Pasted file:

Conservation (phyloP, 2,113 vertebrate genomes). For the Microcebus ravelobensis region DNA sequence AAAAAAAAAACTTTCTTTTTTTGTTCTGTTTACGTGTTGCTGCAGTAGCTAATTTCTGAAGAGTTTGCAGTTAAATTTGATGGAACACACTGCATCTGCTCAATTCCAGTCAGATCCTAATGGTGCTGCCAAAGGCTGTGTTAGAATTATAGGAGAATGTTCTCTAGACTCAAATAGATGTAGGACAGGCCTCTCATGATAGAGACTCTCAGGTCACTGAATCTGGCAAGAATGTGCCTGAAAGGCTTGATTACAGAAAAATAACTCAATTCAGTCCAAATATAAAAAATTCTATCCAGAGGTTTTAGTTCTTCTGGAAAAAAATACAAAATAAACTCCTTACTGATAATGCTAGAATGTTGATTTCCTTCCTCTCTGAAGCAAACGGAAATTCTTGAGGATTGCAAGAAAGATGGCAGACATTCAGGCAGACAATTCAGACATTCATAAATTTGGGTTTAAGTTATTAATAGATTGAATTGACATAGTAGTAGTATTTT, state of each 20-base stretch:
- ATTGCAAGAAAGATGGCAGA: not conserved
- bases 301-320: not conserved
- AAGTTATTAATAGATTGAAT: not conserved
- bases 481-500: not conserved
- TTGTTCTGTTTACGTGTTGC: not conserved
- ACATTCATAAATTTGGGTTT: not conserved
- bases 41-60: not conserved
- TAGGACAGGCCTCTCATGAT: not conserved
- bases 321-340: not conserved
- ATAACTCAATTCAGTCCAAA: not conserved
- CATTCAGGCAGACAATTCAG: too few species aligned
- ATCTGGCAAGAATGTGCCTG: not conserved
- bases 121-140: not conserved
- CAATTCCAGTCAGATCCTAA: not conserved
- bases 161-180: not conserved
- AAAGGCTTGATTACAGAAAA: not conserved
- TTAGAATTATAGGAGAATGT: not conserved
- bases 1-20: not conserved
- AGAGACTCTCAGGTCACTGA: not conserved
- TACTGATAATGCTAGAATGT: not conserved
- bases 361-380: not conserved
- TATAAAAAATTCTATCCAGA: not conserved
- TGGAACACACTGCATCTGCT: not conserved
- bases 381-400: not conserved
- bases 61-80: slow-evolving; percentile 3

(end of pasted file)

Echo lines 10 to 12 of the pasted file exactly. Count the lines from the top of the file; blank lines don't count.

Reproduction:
- bases 321-340: not conserved
- ATAACTCAATTCAGTCCAAA: not conserved
- CATTCAGGCAGACAATTCAG: too few species aligned